The penalties for a misconduct involving weapons charge differ depending on a number of factors. The first factor is the subjection of ARS 13-3102 that the case is charged under. There are 17 different subsections in the MIW statute, and all of them describe different types of MIW charges and are classified as different levels of crimes. The most serious MIW charge is listed as a class 3 felony. The least serious MIW charge is a class 3 misdemeanor.

Each class of felony and misdemeanor carries a range of potential penalties. Here is the range of potential penalties for a first-time offense:

  • Class 3 felony: 2 to 8.75 years in prison
  • Class 4 felony: 1 to 3.75
  • Class 5 felony: .5 to 2.5
  • Class 6 felony: .33 to 2

If this is a second historic prior felony, the potential prison ranges are:

  • Class 3 felony: 3.25 to 16.25 years
  • Class 4 felony: 2.25 to 7.5
  • Class 5 felony: 1 to 3.75
  • Class 6 felony: .75 to 2.75

For third-time felony offenders, the ranges increase further:

  • Class 3 felony: 7.5 to 25 years
  • Class 4 felony: 6 to 15
  • Class 5 felony: 2.25 to 5.75
  • Class 6 felony: 1 to 3.75

If the misconduct involving weapons charge is listed as a misdemeanor, here are the potential jail terms:

  • Class 1 misdemeanor: Up to 6 months in jail
  • Class 2 misdemeanor: Up to 4 months in jail
  • Class 3 misdemeanor: Up to 30 days in jail.

For misdemeanor offenders and for first-time felony offenders, probation may also be an option. All the potential punishments can also come with fines and court surcharges, as well as the requirement to attend court-ordered treatment classes.

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Defenses to Misconduct Involving Weapons

  • Lack of Knowledge: A misconduct involving weapon charge requires that you “knowingly possess” a weapon. If the state cannot prove beyond a reasonable doubt that you had knowledge of a weapon’s existence, then you cannot be found guilty of a MIW charge.

Example: If a prohibited possessor is given a package to hold, and he does not know what is inside the package, then he does not have the required criminal intent to commit misconduct involving weapons. The same is true if he is driving somebody else’s car, and there is a gun in the glove box or console that he does not know about. He might “possess” the firearm because it is easily accessible to him, but he does not do so “knowingly.”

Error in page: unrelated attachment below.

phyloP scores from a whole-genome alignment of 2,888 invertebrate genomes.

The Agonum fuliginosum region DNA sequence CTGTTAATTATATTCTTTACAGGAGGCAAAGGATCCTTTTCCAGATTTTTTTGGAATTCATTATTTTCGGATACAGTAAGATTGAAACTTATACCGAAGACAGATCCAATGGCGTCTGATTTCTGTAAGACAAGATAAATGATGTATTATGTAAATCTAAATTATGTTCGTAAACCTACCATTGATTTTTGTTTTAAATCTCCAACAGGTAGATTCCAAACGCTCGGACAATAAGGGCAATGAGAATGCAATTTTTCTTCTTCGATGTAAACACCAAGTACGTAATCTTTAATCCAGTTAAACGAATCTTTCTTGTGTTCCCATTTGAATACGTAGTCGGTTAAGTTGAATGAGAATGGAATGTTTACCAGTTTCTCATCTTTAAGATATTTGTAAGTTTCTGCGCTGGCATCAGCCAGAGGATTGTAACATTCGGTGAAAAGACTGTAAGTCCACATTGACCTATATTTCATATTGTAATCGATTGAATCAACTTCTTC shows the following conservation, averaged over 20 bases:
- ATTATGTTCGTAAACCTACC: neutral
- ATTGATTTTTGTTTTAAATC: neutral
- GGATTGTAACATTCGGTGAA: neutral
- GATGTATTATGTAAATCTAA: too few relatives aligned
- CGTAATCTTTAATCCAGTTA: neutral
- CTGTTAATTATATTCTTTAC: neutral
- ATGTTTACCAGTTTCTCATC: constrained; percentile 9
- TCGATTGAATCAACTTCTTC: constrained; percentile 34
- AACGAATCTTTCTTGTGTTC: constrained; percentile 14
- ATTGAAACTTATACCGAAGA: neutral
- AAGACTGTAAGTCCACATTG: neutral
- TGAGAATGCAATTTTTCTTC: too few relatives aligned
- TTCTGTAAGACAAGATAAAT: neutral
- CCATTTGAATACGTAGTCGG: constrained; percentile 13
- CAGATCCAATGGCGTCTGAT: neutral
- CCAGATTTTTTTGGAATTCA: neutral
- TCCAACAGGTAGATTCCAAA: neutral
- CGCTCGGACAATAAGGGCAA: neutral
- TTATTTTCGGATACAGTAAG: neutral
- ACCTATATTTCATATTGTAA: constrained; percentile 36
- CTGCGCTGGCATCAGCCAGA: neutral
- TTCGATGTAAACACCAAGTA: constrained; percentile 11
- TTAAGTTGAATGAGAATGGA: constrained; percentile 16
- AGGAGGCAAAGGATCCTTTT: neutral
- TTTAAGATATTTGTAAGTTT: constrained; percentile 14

• Statutory defenses: There are numerous exceptions to a misconduct involving weapon charge that are written into the statute. For example, some portions of the statute do not apply to members of the military or to police officers. If you are charged with MIW for possessing a deadly weapon under the age of 21, it is a defense that the gun is carried in a holster or in luggage. The criminalization of the possession of “prohibited weapons” also does not apply to manufacturers or dealers in those weapons. A knowledgeable gun crime attorney can tell whether one of these many exceptions might apply to your charges.
  • No “Possession”: As we discussed above, for this crime, the state needs to prove that you had “physical possession” or otherwise had “dominion or control” over the firearm. This means the prosecutor will try to prove that you either actually had the firearm on your person, or that you had control over the firearm. But there are many situations where, even though a gun might be near you, you don’t actually possess it. For example, what if you live with roommates and the gun was found in your roommates’ bedroom, which you don’t have access to? If the state cannot prove that you actually possessed or exercised control over the firearm, then it cannot prove its case.

Example: You live in an apartment that you share with a roommate. You and your roommate each have separate bedrooms. Your roommate owns a gun, and you know of the gun’s existence. The gun is located in a gun safe that your roommate owns, and you don’t have the key or know the combination. In this case, you don’t “possess” the gun because you don’t exercise “dominion or control” over it.

  • Lack of evidence: The state always the burden of proving any crime “beyond a reasonable doubt.” In gun crime cases, evidentiary challenges can be brought to help prove your innocence. This can include fingerprint analysis or DNA analysis, gunshot residue analysis, and chemical testing of the weapon. These types of tests can show that there is a lack of connection between you and the gun, or that that gun was connected to somebody else.
  • Constitutional violations: Even if the state has enough evidence to prove its case, criminal charges still might be tossed out entirely, or evidence might be suppressed if the police violated your fundamental constitutional rights, such as your right to remain silent, your Miranda rights, or your right to counsel.

How Salwin Law Group Can Help You

If you have been charged with misconduct involving weapons under ARS 13-3102, having an experienced Phoenix defense lawyer by your side can make the difference. We will carefully review your case and investigate the evidence against you so that we can create a defense game plan to give you the best chance of a successful outcome. You will be treated like you are our only client. The charges you’re facing will be carefully explained to you, we will answer all your questions, and you will be continually updated on developments in your case.

Facing criminal charges can be frightening, but the situation is never hopeless. We offer free consultations and can discuss your care with you today. Don’t face these charges alone. Together we can help you get your life back.

Call Salwin Law Group PLLC today at (480) 702-1789, or contact us online to make your appointment.